ERROR 1702 (HY000): Plugin 'server_audit' is force_plus_permanent
and can not be unloaded

Starting, Stopping, and Monitoring the Audit Plugin

MariaDB Enterprise Server will start and handle traffic even if MariaDB Enterprise Audit is not installed, not loaded, or not enabled.

Monitoring services should actively and continuously track the Server_audit_active status variable, raising alerts if MariaDB Enterprise Audit goes offline.

Audit can be enabled on-demand:

SET GLOBAL server_audit_logging=ON;

Audit can also be disabled on-demand:

SET GLOBAL server_audit_logging=OFF;

See Error Handling at Startup for additional information.

Additional Points of Control

When enabled, MariaDB Enterprise Audit logs designated events that occur on a running instance of MariaDB Enterprise Server.

Additional audit practices should be established to cover:

  • Data backup controls

  • System-level controls, including authentication, file system, and process execution

  • Network-level controls

  • Monitoring systems, including checks of the Server_audit_active server status variable

  • Changes to the mysql.global_priv table, which may augment the meaning of MariaDB Enterprise Audit filters

Audit Filters

MariaDB Enterprise Audit allows you to specify the types of events that you want to audit as filters.

You can then assign these filters to specific users to log their activities.

Audit Events

Audit events refer to the operations that MariaDB Enterprise Audit monitors for and logs.

MariaDB Enterprise Audit divides events into five categories: Audit Config events, Connect events, Query events, Table events, and Logging events.

You create filters by specifying the types of events you want to audit. Then, the filters can be assigned to specific users to log their activities.

Audit Config Events

MariaDB Enterprise Audit logs Audit Config events when a new file is created, such as when rotating log files.

Audit Config events also record changes in the MariaDB Enterprise Audit configuration, allowing identification of any cases where a user disables auditing.

Four lines (wrapped) of example Audit Config log output:

20190622 02:10:21,localhost.localdomain,,,0,0,AUDIT_CONFIG,,file_path=server_audit.log,0
20190622 02:10:21,localhost.localdomain,,,0,0,AUDIT_CONFIG,,rotate_size=1000000,0
20190622 02:10:21,localhost.localdomain,,,0,0,AUDIT_CONFIG,,file_rotations=9,0
20190622 02:10:21,localhost.localdomain,root,localhost,8,7,QUERY,mysql,
  'set global server_audit_logging = on',0

Connection Events

Connection events run when a user attempts to connect to or disconnect from MariaDB Enterprise Server.

The filter definition that triggers these events uses a connect_event key.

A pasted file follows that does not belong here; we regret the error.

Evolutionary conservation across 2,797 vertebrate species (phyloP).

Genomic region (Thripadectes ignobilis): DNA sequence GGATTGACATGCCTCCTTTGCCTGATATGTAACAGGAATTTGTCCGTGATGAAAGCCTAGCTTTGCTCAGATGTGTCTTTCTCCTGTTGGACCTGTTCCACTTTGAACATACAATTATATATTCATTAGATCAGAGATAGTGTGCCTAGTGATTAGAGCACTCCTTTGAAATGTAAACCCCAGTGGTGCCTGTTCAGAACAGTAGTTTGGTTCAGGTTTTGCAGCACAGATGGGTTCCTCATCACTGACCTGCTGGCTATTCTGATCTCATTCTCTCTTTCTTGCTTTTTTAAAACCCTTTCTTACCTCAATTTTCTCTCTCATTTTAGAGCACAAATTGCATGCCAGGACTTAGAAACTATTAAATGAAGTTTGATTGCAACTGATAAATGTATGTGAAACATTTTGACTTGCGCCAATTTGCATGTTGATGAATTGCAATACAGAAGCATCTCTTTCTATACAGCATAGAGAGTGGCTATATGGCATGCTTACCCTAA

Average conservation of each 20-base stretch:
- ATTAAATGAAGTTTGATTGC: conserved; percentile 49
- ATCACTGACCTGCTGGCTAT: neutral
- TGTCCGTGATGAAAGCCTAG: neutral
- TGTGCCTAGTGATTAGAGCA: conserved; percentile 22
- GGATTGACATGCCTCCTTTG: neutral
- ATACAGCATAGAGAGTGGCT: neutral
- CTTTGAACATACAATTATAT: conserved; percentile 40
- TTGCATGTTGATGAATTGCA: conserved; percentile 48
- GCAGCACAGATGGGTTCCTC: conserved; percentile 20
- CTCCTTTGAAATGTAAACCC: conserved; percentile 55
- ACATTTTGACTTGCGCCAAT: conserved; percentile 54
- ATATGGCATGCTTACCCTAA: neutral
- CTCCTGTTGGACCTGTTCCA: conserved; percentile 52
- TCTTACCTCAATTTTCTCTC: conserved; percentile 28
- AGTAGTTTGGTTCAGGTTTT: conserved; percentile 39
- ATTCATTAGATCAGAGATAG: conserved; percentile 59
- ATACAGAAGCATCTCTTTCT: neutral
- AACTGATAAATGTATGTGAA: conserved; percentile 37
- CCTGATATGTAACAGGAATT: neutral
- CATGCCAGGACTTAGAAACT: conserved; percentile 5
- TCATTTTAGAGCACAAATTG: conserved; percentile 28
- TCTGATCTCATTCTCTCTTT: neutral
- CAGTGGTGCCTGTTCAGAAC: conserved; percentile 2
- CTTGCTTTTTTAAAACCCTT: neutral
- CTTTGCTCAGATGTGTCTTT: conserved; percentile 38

Supported Connection events (connect_event):

Connection Event

Description

CONNECT

Records when the user connects to MariaDB Enterprise Server

DISCONNECT

Records when the user disconnects from MariaDB Enterprise Server

FAILED_CONNECT

Records when a user attempts to connect to MariaDB Enterprise Server, but fails due to authentication or similar issues

CHANGE_USER

Records when a user switches to a different user account

ALL

Records all connection events

Four line example of Connection event log output:

20190710 00:05:30,localhost.localdomain,root, localhost,2,0,CONNECT,,,0
20190710 00:05:53,localhost.localdomain,root, localhost,2,0,DISCONNECT,,,0
20190710 00:06:28,localhost.localdomain,unknownuser,localhost,3,0,FAILED_CONNECT,,,1045
20190710 00:06:28,localhost.localdomain,unknownuser, localhost,3,0,DISCONNECT,,,0

Query Events

Query events run when a user attempts to run certain subsets of SQL statements.

The filter definition that triggers these events uses a query_event key.

Supported query events (query_event):

Query Event

Description

DML

Records any SQL statements in the Data Manipulation Language subset, including INSERT, UPDATE, and DELETE statements.

DDL

Records any SQL statements in the Data Definition Language subset, including CREATE TABLE and ALTER TABLE, as well as DROP TABLE and TRUNCATE operations.

DCL

Records any SQL statements in the Data Control Language subset, including GRANT and REVOKE.

ALL

Records any SQL statements run by the user.

One line example (wrapped) of Query event log output:

20190710 02:21:07,localhost.localdomain,John,localhost,3,30,QUERY,db1,
'SELECT * FROM services WHERE typeid IN
(SELECT id FROM services_types WHERE name="consulting")',0
Query Event Considerations

Auditing Query events is only effective when the user issues a statement of the given subset against a regular or temporary table. They are not effective when the query issues against a view, calls a stored procedure or stored function, or runs as a trigger.

When a Query event audits a view, it shows the view that was called but does not display the underlying tables accessed. To audit table objects as well, use Table Events.

Table Events